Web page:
Christmas turkey," said one of Mayor
Koyals patrolmen, "we just keep on
feeding and guessing until our heads
*o off."
"You can't please everybody," spoke
up Charley Fleck. "I would like to
know how they are going to satisfy
724 applicants with but 300 jobs."
"Well, there are just 105 after my
job," spoke up Johnny Grissinger, the
Janitor, this morning, "and some of
the men after the Job are now draw-*
ing down from $45 to *6O a month
pension from the Pennsylvania Rail
road."
"And the worst Is yet to come," add
ed Sergeant Tom Rodgprs.
"Yes," signed Harry White, the de
tective.
COMMITTEE READY FOR WORK
By Arsociattd Prtit
Washington, D. C., Feb. s.—Mem
bers of the House mining committee
who will Investigate strike conditions
in Michigan and Colorado will leavn
Washington to-night.
For Harrlnbiirg and vicinity■ Un
settled weather to-nlgnt and Fri
day, probably nnun, slightly
colder to-night, with lowrvt tem
perature about 25 degrees.
For Eastern Pennsylvania! Un
settled to-night and Friday, prob
ably snowi polder to-night: llaht
northeast winds.
_ River
The Susquehanna river and Ita
?„ i ,, ; l . Pal < rlhut " r| ea will coirtlnuo
to fall, exeept the North and West
branches, will remain nearly sta*
tlonary to-night.
General Conditions
It Is voider from the Great Ukt«
to the Atlantic coast
and decidedly colder In North and
■nrf Montana
? d Washington, with tempera
lures 10 to ao degrees below zero.
It Is somewhat warmer along tho
western shores of the Grea't
sippT*VaHey!" l PP " MU "*-
Temperaturei 8 a. m., 30; 3 p. m. SI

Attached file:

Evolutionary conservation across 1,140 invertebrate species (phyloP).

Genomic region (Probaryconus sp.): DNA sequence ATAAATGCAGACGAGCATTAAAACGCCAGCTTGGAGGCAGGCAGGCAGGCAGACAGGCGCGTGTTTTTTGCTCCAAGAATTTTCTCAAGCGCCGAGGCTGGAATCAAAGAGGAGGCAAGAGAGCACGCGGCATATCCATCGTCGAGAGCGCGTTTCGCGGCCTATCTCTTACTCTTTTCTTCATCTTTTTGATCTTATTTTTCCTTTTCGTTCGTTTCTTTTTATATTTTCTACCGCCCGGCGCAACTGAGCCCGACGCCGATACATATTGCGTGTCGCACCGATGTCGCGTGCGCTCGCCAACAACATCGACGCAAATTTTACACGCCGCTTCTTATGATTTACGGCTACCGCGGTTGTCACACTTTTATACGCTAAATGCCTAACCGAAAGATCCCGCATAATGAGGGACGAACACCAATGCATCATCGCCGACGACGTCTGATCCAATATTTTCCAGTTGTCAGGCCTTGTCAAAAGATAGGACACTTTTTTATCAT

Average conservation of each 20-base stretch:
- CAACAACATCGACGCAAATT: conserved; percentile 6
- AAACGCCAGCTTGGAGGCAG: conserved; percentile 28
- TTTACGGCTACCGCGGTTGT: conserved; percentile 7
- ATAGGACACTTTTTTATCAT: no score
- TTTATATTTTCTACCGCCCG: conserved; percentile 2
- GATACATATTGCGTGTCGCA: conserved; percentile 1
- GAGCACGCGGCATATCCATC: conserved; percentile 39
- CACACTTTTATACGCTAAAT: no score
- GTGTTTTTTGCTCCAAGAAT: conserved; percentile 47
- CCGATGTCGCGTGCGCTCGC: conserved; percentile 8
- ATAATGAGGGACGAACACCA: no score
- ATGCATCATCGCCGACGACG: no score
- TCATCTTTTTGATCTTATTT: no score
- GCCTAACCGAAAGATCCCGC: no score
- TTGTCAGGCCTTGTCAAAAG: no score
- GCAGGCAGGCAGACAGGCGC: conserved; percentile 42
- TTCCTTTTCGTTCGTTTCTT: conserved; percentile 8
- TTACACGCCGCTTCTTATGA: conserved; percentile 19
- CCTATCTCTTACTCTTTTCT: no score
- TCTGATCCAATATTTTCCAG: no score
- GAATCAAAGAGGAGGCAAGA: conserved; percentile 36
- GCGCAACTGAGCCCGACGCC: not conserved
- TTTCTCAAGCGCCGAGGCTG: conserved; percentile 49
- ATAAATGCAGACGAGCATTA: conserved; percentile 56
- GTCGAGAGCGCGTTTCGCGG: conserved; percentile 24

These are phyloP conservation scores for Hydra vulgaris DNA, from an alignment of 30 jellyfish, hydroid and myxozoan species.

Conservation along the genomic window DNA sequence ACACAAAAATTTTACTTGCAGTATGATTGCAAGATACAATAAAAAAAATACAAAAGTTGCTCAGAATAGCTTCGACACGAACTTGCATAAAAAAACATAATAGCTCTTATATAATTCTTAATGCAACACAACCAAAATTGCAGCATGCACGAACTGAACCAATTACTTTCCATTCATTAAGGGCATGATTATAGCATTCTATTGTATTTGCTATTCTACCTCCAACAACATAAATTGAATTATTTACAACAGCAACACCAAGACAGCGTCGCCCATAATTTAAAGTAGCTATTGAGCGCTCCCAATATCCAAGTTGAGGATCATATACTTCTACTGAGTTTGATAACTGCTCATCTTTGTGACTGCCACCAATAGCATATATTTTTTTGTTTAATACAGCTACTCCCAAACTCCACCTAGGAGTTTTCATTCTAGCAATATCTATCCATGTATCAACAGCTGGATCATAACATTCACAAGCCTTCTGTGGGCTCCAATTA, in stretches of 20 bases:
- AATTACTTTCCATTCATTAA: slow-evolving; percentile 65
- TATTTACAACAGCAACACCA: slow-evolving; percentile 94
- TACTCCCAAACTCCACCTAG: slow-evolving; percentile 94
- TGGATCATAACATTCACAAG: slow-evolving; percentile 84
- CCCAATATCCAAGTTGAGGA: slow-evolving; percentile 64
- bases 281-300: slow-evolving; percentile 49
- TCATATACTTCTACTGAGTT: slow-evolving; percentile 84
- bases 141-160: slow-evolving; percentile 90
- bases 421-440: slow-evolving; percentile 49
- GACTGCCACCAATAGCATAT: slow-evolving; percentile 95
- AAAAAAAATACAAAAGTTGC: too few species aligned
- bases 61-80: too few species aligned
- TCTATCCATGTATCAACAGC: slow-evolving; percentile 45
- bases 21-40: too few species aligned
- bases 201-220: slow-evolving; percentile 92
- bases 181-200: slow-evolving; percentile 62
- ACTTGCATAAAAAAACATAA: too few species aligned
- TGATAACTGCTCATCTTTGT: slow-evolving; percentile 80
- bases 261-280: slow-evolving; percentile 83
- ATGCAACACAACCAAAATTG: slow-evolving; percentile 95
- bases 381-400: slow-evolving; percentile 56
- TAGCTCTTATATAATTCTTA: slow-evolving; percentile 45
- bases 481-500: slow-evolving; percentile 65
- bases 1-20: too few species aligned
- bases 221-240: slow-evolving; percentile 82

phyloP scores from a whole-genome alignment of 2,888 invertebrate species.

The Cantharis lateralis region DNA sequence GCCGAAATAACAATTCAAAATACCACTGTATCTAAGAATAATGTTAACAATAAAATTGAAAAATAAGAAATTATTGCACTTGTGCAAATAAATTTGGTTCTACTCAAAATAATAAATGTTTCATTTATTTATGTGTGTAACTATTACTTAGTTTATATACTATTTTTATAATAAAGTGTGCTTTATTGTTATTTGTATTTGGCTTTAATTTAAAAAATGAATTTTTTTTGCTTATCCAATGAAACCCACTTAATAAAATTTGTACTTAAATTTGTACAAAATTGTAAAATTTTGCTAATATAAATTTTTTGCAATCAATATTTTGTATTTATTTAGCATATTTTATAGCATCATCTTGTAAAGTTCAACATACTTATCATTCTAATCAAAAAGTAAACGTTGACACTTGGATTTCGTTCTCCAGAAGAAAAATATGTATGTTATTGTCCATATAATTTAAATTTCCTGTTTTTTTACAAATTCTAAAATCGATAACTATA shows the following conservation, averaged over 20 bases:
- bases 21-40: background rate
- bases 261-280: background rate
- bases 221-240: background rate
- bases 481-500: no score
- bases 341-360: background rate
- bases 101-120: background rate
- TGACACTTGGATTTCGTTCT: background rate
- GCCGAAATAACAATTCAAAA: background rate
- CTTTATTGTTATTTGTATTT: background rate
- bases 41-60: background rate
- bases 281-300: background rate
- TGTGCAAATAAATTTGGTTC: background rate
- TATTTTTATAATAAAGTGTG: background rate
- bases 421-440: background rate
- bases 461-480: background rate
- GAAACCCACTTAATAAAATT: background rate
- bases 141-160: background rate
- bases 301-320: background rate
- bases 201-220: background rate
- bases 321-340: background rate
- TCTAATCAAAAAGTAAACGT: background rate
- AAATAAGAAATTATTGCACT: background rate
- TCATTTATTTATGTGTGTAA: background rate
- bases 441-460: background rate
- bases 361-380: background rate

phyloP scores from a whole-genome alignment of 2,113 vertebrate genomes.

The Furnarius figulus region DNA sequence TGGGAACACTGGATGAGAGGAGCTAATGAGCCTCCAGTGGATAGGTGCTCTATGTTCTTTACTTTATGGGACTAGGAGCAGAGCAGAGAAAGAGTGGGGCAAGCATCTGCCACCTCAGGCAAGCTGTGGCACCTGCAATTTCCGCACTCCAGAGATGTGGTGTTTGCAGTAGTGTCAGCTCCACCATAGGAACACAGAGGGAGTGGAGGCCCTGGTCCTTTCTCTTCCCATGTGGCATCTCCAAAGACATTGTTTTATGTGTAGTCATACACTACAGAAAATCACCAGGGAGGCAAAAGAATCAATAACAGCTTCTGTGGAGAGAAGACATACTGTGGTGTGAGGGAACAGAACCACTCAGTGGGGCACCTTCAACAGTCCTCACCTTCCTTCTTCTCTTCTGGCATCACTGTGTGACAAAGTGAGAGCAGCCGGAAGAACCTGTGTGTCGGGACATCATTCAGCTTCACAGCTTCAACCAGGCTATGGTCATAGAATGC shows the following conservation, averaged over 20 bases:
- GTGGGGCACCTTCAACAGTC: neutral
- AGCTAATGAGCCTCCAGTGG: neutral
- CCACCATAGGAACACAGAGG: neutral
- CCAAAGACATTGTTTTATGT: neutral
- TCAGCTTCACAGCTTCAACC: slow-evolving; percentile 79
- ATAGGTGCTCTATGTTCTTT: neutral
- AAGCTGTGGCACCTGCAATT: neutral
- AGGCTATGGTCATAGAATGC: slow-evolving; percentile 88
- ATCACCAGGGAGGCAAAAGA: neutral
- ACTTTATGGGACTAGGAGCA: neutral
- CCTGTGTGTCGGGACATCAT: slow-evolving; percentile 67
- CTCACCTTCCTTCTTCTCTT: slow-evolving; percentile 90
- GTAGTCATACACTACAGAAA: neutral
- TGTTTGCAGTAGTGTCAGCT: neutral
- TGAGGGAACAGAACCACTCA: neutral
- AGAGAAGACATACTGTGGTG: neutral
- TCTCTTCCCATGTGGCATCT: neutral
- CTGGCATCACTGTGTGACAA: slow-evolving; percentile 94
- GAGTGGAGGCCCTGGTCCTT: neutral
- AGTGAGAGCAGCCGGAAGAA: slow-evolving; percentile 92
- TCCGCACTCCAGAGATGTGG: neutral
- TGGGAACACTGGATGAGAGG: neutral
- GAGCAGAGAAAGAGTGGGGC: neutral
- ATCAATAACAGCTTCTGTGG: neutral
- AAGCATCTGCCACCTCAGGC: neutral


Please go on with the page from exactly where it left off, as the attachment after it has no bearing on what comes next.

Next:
p/m. 111 **"' 7,13 m '
Foil moon, February Ui33
7 5 ' eet
. Yesterday's Weather
Highest temperature, 46.
lowest temperature, 34.
Mean temperature, 40.
Normal temperature, 28.
T MARRIAGK^LIOBNSBS
ley Keet cUy Re ® 3 aDd Fannle SmK
m&^motne 1 and Cath#r,ne Cum "
clt>" SePh J " San#on and Margaret Blyer,
Advertised Goods
Are Usually of
Better Quality
When a man puts an article on
the market and advertises It he
Is givjng it his personal endorse
ment.
He is creating a standard that
he must live up to for all time if
he expects to succeed.
He must fulfill all his adver
tising promises—and If he is a
wise advertiser he will do a lit
tle bit more.
His hope of profit la the steady
demand he wishes to create, and
this can only come to an article
with real merit.
The great advertising agencies
which are expert In planning big
campaigns frequently advise
would-be advertisers to w«lt for
months or years until they bring
their product to a point where it
Is ready for exploitation.
All things being equal It Is a
safe rule to choose an advertised
brand rather than one that has
no particular sponsor.
It will generally assure you
more satisfaction for your
money.
It's what you get for what
you pay. that oounts.